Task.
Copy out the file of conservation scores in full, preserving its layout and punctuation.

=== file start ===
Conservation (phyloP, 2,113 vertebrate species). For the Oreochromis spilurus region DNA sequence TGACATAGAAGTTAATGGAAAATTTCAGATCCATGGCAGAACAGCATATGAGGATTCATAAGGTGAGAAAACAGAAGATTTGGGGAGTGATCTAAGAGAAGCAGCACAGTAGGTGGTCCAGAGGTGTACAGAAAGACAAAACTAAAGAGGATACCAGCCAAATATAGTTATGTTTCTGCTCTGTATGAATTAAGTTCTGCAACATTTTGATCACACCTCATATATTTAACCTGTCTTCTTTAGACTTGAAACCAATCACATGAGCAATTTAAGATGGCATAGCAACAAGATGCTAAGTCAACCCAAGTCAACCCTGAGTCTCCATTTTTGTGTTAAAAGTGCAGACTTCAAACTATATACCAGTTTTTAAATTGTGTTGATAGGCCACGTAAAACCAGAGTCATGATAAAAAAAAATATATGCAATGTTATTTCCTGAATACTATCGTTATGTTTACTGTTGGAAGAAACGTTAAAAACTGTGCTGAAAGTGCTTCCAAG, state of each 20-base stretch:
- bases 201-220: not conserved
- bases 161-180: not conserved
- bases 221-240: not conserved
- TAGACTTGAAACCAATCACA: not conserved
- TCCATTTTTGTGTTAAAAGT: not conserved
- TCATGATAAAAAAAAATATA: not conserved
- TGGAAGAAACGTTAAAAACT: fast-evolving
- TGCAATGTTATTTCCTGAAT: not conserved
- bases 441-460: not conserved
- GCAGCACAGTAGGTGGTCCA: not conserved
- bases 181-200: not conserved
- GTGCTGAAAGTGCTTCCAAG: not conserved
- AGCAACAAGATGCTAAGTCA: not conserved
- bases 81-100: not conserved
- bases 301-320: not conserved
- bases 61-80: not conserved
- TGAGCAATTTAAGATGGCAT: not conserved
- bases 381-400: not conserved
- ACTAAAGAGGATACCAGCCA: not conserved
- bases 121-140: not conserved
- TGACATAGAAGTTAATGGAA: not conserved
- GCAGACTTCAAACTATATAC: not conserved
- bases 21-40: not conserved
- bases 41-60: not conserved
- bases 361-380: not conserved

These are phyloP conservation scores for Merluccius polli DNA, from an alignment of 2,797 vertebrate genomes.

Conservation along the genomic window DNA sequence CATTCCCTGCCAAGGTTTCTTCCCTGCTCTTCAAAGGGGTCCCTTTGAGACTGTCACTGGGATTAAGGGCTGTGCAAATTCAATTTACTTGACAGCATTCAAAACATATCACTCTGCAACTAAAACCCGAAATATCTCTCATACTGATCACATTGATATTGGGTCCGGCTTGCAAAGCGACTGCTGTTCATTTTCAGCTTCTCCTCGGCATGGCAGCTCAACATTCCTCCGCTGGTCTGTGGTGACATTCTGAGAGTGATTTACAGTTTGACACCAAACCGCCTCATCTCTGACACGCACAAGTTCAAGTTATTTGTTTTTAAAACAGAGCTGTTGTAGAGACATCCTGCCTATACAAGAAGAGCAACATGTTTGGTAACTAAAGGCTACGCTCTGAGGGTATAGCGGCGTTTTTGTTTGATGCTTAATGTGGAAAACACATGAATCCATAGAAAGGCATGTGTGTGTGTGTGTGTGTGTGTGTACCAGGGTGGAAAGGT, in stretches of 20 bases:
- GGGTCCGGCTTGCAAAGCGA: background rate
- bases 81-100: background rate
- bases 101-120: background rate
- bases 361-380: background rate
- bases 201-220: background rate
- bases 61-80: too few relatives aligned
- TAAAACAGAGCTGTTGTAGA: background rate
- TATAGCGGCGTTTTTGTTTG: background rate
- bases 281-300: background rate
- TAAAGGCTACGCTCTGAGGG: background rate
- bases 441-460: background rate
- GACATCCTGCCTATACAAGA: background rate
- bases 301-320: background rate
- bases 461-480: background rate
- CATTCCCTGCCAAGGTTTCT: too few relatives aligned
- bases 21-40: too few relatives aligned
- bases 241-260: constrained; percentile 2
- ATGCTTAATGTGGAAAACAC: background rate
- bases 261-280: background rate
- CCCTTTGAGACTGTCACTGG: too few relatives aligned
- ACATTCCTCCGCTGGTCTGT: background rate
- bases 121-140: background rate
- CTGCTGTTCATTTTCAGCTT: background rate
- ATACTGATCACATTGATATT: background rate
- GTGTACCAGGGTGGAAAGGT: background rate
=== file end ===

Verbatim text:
Conservation (phyloP, 2,113 vertebrate species). For the Oreochromis spilurus region DNA sequence TGACATAGAAGTTAATGGAAAATTTCAGATCCATGGCAGAACAGCATATGAGGATTCATAAGGTGAGAAAACAGAAGATTTGGGGAGTGATCTAAGAGAAGCAGCACAGTAGGTGGTCCAGAGGTGTACAGAAAGACAAAACTAAAGAGGATACCAGCCAAATATAGTTATGTTTCTGCTCTGTATGAATTAAGTTCTGCAACATTTTGATCACACCTCATATATTTAACCTGTCTTCTTTAGACTTGAAACCAATCACATGAGCAATTTAAGATGGCATAGCAACAAGATGCTAAGTCAACCCAAGTCAACCCTGAGTCTCCATTTTTGTGTTAAAAGTGCAGACTTCAAACTATATACCAGTTTTTAAATTGTGTTGATAGGCCACGTAAAACCAGAGTCATGATAAAAAAAAATATATGCAATGTTATTTCCTGAATACTATCGTTATGTTTACTGTTGGAAGAAACGTTAAAAACTGTGCTGAAAGTGCTTCCAAG, state of each 20-base stretch:
- bases 201-220: not conserved
- bases 161-180: not conserved
- bases 221-240: not conserved
- TAGACTTGAAACCAATCACA: not conserved
- TCCATTTTTGTGTTAAAAGT: not conserved
- TCATGATAAAAAAAAATATA: not conserved
- TGGAAGAAACGTTAAAAACT: fast-evolving
- TGCAATGTTATTTCCTGAAT: not conserved
- bases 441-460: not conserved
- GCAGCACAGTAGGTGGTCCA: not conserved
- bases 181-200: not conserved
- GTGCTGAAAGTGCTTCCAAG: not conserved
- AGCAACAAGATGCTAAGTCA: not conserved
- bases 81-100: not conserved
- bases 301-320: not conserved
- bases 61-80: not conserved
- TGAGCAATTTAAGATGGCAT: not conserved
- bases 381-400: not conserved
- ACTAAAGAGGATACCAGCCA: not conserved
- bases 121-140: not conserved
- TGACATAGAAGTTAATGGAA: not conserved
- GCAGACTTCAAACTATATAC: not conserved
- bases 21-40: not conserved
- bases 41-60: not conserved
- bases 361-380: not conserved

These are phyloP conservation scores for Merluccius polli DNA, from an alignment of 2,797 vertebrate genomes.

Conservation along the genomic window DNA sequence CATTCCCTGCCAAGGTTTCTTCCCTGCTCTTCAAAGGGGTCCCTTTGAGACTGTCACTGGGATTAAGGGCTGTGCAAATTCAATTTACTTGACAGCATTCAAAACATATCACTCTGCAACTAAAACCCGAAATATCTCTCATACTGATCACATTGATATTGGGTCCGGCTTGCAAAGCGACTGCTGTTCATTTTCAGCTTCTCCTCGGCATGGCAGCTCAACATTCCTCCGCTGGTCTGTGGTGACATTCTGAGAGTGATTTACAGTTTGACACCAAACCGCCTCATCTCTGACACGCACAAGTTCAAGTTATTTGTTTTTAAAACAGAGCTGTTGTAGAGACATCCTGCCTATACAAGAAGAGCAACATGTTTGGTAACTAAAGGCTACGCTCTGAGGGTATAGCGGCGTTTTTGTTTGATGCTTAATGTGGAAAACACATGAATCCATAGAAAGGCATGTGTGTGTGTGTGTGTGTGTGTGTACCAGGGTGGAAAGGT, in stretches of 20 bases:
- GGGTCCGGCTTGCAAAGCGA: background rate
- bases 81-100: background rate
- bases 101-120: background rate
- bases 361-380: background rate
- bases 201-220: background rate
- bases 61-80: too few relatives aligned
- TAAAACAGAGCTGTTGTAGA: background rate
- TATAGCGGCGTTTTTGTTTG: background rate
- bases 281-300: background rate
- TAAAGGCTACGCTCTGAGGG: background rate
- bases 441-460: background rate
- GACATCCTGCCTATACAAGA: background rate
- bases 301-320: background rate
- bases 461-480: background rate
- CATTCCCTGCCAAGGTTTCT: too few relatives aligned
- bases 21-40: too few relatives aligned
- bases 241-260: constrained; percentile 2
- ATGCTTAATGTGGAAAACAC: background rate
- bases 261-280: background rate
- CCCTTTGAGACTGTCACTGG: too few relatives aligned
- ACATTCCTCCGCTGGTCTGT: background rate
- bases 121-140: background rate
- CTGCTGTTCATTTTCAGCTT: background rate
- ATACTGATCACATTGATATT: background rate
- GTGTACCAGGGTGGAAAGGT: background rate